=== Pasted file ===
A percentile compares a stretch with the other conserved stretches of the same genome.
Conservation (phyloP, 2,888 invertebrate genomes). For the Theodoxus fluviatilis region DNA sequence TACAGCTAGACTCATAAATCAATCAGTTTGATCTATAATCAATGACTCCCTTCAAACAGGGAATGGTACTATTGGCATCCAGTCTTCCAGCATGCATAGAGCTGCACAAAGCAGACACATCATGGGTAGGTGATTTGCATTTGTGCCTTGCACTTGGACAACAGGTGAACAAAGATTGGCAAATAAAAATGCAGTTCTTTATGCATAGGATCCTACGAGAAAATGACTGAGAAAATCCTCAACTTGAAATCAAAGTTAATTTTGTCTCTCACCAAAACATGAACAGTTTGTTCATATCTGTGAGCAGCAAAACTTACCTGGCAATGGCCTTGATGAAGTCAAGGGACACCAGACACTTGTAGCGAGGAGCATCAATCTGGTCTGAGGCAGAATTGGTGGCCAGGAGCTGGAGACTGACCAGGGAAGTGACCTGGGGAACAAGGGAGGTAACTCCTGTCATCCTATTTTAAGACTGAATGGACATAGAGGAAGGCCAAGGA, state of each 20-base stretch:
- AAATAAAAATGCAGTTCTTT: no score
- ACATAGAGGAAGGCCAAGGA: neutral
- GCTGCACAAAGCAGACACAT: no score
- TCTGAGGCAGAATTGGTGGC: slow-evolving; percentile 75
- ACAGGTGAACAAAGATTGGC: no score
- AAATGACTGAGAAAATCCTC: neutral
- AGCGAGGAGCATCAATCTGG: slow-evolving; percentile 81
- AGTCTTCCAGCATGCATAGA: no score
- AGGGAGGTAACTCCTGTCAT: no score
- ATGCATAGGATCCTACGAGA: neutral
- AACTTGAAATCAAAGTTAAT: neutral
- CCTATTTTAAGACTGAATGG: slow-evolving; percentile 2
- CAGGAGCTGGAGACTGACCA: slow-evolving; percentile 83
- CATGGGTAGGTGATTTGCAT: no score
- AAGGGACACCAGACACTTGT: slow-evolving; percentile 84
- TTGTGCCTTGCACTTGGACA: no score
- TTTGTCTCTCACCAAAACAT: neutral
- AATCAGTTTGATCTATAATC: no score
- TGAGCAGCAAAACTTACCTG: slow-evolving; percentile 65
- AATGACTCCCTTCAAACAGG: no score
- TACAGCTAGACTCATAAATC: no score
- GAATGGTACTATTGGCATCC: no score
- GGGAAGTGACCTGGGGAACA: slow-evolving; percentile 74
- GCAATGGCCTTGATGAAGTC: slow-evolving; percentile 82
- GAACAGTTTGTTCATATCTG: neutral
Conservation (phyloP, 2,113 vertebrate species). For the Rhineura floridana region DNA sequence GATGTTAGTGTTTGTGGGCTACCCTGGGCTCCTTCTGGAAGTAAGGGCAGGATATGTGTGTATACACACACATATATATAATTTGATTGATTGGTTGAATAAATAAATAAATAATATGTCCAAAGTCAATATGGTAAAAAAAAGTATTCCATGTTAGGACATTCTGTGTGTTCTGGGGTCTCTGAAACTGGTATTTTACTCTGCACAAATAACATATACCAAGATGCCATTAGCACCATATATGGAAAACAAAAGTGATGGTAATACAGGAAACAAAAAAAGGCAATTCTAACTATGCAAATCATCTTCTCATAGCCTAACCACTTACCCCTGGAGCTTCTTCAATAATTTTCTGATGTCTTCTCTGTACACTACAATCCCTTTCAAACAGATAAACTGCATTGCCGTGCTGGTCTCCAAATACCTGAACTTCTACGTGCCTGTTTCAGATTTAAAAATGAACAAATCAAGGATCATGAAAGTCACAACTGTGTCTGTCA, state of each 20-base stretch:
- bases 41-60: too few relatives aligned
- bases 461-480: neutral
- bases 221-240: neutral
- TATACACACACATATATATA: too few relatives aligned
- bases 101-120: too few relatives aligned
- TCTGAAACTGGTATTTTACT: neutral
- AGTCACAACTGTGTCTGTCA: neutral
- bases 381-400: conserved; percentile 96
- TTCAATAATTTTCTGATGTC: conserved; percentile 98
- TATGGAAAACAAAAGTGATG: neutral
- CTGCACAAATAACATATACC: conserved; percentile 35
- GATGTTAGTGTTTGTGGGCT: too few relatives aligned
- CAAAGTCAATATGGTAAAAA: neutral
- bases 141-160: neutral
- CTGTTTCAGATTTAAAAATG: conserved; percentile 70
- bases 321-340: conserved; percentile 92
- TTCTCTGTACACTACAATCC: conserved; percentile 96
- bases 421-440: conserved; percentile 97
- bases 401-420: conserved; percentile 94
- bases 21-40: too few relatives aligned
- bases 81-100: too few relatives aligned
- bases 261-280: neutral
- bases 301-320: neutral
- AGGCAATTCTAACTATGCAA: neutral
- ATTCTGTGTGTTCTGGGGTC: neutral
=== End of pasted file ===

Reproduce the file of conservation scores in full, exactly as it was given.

A percentile compares a stretch with the other conserved stretches of the same genome.
Conservation (phyloP, 2,888 invertebrate genomes). For the Theodoxus fluviatilis region DNA sequence TACAGCTAGACTCATAAATCAATCAGTTTGATCTATAATCAATGACTCCCTTCAAACAGGGAATGGTACTATTGGCATCCAGTCTTCCAGCATGCATAGAGCTGCACAAAGCAGACACATCATGGGTAGGTGATTTGCATTTGTGCCTTGCACTTGGACAACAGGTGAACAAAGATTGGCAAATAAAAATGCAGTTCTTTATGCATAGGATCCTACGAGAAAATGACTGAGAAAATCCTCAACTTGAAATCAAAGTTAATTTTGTCTCTCACCAAAACATGAACAGTTTGTTCATATCTGTGAGCAGCAAAACTTACCTGGCAATGGCCTTGATGAAGTCAAGGGACACCAGACACTTGTAGCGAGGAGCATCAATCTGGTCTGAGGCAGAATTGGTGGCCAGGAGCTGGAGACTGACCAGGGAAGTGACCTGGGGAACAAGGGAGGTAACTCCTGTCATCCTATTTTAAGACTGAATGGACATAGAGGAAGGCCAAGGA, state of each 20-base stretch:
- AAATAAAAATGCAGTTCTTT: no score
- ACATAGAGGAAGGCCAAGGA: neutral
- GCTGCACAAAGCAGACACAT: no score
- TCTGAGGCAGAATTGGTGGC: slow-evolving; percentile 75
- ACAGGTGAACAAAGATTGGC: no score
- AAATGACTGAGAAAATCCTC: neutral
- AGCGAGGAGCATCAATCTGG: slow-evolving; percentile 81
- AGTCTTCCAGCATGCATAGA: no score
- AGGGAGGTAACTCCTGTCAT: no score
- ATGCATAGGATCCTACGAGA: neutral
- AACTTGAAATCAAAGTTAAT: neutral
- CCTATTTTAAGACTGAATGG: slow-evolving; percentile 2
- CAGGAGCTGGAGACTGACCA: slow-evolving; percentile 83
- CATGGGTAGGTGATTTGCAT: no score
- AAGGGACACCAGACACTTGT: slow-evolving; percentile 84
- TTGTGCCTTGCACTTGGACA: no score
- TTTGTCTCTCACCAAAACAT: neutral
- AATCAGTTTGATCTATAATC: no score
- TGAGCAGCAAAACTTACCTG: slow-evolving; percentile 65
- AATGACTCCCTTCAAACAGG: no score
- TACAGCTAGACTCATAAATC: no score
- GAATGGTACTATTGGCATCC: no score
- GGGAAGTGACCTGGGGAACA: slow-evolving; percentile 74
- GCAATGGCCTTGATGAAGTC: slow-evolving; percentile 82
- GAACAGTTTGTTCATATCTG: neutral
Conservation (phyloP, 2,113 vertebrate species). For the Rhineura floridana region DNA sequence GATGTTAGTGTTTGTGGGCTACCCTGGGCTCCTTCTGGAAGTAAGGGCAGGATATGTGTGTATACACACACATATATATAATTTGATTGATTGGTTGAATAAATAAATAAATAATATGTCCAAAGTCAATATGGTAAAAAAAAGTATTCCATGTTAGGACATTCTGTGTGTTCTGGGGTCTCTGAAACTGGTATTTTACTCTGCACAAATAACATATACCAAGATGCCATTAGCACCATATATGGAAAACAAAAGTGATGGTAATACAGGAAACAAAAAAAGGCAATTCTAACTATGCAAATCATCTTCTCATAGCCTAACCACTTACCCCTGGAGCTTCTTCAATAATTTTCTGATGTCTTCTCTGTACACTACAATCCCTTTCAAACAGATAAACTGCATTGCCGTGCTGGTCTCCAAATACCTGAACTTCTACGTGCCTGTTTCAGATTTAAAAATGAACAAATCAAGGATCATGAAAGTCACAACTGTGTCTGTCA, state of each 20-base stretch:
- bases 41-60: too few relatives aligned
- bases 461-480: neutral
- bases 221-240: neutral
- TATACACACACATATATATA: too few relatives aligned
- bases 101-120: too few relatives aligned
- TCTGAAACTGGTATTTTACT: neutral
- AGTCACAACTGTGTCTGTCA: neutral
- bases 381-400: conserved; percentile 96
- TTCAATAATTTTCTGATGTC: conserved; percentile 98
- TATGGAAAACAAAAGTGATG: neutral
- CTGCACAAATAACATATACC: conserved; percentile 35
- GATGTTAGTGTTTGTGGGCT: too few relatives aligned
- CAAAGTCAATATGGTAAAAA: neutral
- bases 141-160: neutral
- CTGTTTCAGATTTAAAAATG: conserved; percentile 70
- bases 321-340: conserved; percentile 92
- TTCTCTGTACACTACAATCC: conserved; percentile 96
- bases 421-440: conserved; percentile 97
- bases 401-420: conserved; percentile 94
- bases 21-40: too few relatives aligned
- bases 81-100: too few relatives aligned
- bases 261-280: neutral
- bases 301-320: neutral
- AGGCAATTCTAACTATGCAA: neutral
- ATTCTGTGTGTTCTGGGGTC: neutral